NOVEMBER 2, 1998
Stoddart plans F1 take-off
Stoddart is a Tyrrell fanatic and now owns a total of 41 chassis, 16 of which can be raced. For the last two years he has been running Tyrrells in the Boss Historic Formula 1 Championship, his team scoring a total of 11 race wins. He also supplies cars for demonstration runs and even testing, recently lending British American Racing two chassis to run at Pembrey when the new team wanted to try out different color schemes.
For the last couple of years the 43-year-old Australian has been a Tyrrell sponsor, flying the entire team to races in Europe free of charge on one of his European Airlines BAC 1-11 aircraft.
European is now Britain's second largest airline and Stoddart owns a fleet of around 30 aircraft including two Boeing 747s (which are leased to British Airways), 13 Boeing 737s (leased to Sabena), six Airbus A300s which are being converted to carry cargo and 16 BAC 1-11s which do VIP and charter work.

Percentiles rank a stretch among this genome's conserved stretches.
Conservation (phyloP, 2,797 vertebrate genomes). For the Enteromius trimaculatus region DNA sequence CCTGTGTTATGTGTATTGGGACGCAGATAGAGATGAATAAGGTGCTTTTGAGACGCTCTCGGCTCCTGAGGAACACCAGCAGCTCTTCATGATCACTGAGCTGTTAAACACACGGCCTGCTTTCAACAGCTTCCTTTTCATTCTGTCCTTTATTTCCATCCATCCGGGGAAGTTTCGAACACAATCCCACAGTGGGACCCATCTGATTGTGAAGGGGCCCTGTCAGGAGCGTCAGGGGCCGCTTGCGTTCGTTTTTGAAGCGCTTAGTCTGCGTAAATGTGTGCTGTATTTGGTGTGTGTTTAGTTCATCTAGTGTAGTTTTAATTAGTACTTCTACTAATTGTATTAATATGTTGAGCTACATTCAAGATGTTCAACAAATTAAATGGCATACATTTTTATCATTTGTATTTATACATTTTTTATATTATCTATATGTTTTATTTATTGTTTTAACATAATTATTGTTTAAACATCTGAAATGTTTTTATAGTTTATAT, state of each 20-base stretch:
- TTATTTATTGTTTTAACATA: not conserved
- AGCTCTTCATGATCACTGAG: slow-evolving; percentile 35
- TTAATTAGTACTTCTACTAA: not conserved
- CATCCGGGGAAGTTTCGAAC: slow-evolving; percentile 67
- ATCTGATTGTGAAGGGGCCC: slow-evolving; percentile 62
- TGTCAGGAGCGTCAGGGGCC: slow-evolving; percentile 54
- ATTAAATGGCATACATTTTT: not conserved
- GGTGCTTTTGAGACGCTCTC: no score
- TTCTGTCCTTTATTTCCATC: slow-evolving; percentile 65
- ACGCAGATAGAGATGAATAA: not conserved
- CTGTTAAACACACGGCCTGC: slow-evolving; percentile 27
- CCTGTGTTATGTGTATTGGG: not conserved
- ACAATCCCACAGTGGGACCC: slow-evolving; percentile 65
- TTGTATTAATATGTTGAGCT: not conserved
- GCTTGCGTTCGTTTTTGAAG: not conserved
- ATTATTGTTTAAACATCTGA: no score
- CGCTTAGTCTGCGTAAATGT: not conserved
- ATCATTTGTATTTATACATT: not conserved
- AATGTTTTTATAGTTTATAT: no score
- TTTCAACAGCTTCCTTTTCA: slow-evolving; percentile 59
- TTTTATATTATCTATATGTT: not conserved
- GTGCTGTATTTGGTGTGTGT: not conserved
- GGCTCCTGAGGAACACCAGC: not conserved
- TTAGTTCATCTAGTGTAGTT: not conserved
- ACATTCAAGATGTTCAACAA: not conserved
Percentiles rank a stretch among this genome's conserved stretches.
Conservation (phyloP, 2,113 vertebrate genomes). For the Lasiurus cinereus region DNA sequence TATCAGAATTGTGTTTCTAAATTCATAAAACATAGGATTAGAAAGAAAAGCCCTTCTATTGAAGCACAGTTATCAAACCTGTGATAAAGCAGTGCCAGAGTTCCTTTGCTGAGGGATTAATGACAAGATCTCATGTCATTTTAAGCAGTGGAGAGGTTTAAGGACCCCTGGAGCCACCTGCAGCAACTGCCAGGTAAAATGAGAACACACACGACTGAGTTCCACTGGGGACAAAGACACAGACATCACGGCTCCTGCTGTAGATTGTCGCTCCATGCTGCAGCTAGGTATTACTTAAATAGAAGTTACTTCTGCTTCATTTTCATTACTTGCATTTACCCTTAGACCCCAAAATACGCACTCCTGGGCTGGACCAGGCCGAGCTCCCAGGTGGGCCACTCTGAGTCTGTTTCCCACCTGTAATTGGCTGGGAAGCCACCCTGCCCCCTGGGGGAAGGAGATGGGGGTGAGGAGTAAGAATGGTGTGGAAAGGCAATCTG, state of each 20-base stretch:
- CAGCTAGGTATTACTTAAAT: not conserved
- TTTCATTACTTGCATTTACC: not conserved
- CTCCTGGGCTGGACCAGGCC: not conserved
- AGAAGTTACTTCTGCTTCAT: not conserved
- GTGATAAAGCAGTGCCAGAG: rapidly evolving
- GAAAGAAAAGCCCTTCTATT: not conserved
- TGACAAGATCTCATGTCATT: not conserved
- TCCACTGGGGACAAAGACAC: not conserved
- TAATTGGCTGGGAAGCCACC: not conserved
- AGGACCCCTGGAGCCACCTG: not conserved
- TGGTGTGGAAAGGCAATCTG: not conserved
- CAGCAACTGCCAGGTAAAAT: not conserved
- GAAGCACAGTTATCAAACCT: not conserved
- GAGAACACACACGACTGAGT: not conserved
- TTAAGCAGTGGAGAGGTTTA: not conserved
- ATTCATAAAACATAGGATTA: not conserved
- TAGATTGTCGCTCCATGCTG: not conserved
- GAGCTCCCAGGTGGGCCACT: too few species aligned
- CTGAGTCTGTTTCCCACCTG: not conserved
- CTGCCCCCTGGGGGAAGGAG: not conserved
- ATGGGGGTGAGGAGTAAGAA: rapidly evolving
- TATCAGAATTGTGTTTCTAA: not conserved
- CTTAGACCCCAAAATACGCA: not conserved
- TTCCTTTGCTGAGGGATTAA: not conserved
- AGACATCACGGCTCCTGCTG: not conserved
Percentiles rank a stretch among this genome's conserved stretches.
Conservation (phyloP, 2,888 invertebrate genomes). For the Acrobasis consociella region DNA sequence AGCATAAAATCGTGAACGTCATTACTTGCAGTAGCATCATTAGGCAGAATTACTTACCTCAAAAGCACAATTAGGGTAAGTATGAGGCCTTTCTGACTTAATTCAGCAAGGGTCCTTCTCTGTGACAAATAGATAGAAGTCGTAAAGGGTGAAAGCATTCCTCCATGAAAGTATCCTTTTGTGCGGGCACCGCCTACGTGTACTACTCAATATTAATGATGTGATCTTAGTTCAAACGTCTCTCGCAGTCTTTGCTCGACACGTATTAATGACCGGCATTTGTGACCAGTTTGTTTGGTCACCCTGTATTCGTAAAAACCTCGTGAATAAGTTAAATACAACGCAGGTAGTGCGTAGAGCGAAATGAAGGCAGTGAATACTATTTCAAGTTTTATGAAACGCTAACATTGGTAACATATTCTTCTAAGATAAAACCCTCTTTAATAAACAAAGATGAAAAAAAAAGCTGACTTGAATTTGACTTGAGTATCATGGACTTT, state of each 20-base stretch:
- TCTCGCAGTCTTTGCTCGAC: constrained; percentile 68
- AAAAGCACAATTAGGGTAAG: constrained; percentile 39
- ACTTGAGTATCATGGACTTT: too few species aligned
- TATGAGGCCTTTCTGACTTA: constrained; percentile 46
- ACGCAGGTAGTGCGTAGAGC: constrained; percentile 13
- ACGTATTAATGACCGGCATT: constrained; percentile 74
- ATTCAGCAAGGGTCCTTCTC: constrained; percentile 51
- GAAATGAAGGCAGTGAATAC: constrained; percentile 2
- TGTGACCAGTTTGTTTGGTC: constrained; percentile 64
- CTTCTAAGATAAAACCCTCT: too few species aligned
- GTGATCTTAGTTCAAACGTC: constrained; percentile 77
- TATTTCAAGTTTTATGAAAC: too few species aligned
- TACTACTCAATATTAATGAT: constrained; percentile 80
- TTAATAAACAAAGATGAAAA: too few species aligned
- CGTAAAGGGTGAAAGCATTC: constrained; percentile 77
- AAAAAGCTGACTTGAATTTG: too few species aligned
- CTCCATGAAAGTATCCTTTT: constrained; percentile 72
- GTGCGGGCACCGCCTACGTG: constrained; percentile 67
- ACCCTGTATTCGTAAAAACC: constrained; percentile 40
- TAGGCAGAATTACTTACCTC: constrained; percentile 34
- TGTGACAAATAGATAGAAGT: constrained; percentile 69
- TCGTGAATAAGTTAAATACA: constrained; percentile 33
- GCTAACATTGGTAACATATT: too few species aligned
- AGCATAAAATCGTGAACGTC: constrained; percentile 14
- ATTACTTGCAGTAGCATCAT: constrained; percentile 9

With business booming, Stoddart has decided to expand his sporting involvement and is planning to enter Formula 3000 next year with Kid Jensen Racing, which is run by former Tyrrell men Vincent Franceschini and Simon Barker - who races one of Stoddart's cars in the Boss series in his spare time.
Stoddart says he intends to run the team to F1 standard and has a five-year plan to take over a Grand Prix team. "My ultimate aim is to one day become an F1 team," he said in Japan. "I am aiming to become the next Australian F1 team, the first since Jack Brabham."
Much depends on whether or not the team gets an entry next year but if successful Stoddart says he will be looking for wins. The team already has a couple of 1998 spec cars and will run in European Airline colors at several tests this winter with driver Nicholas Minassian, and hopes to sign up a driver with Formula 3000 wins to his name.
In addition Stoddart says he intends to use some of his racing car collection to run a series of challenge races for up and coming drivers. The cars will be equalized in performance through electronic engine management for the eight races planned in the year 2000.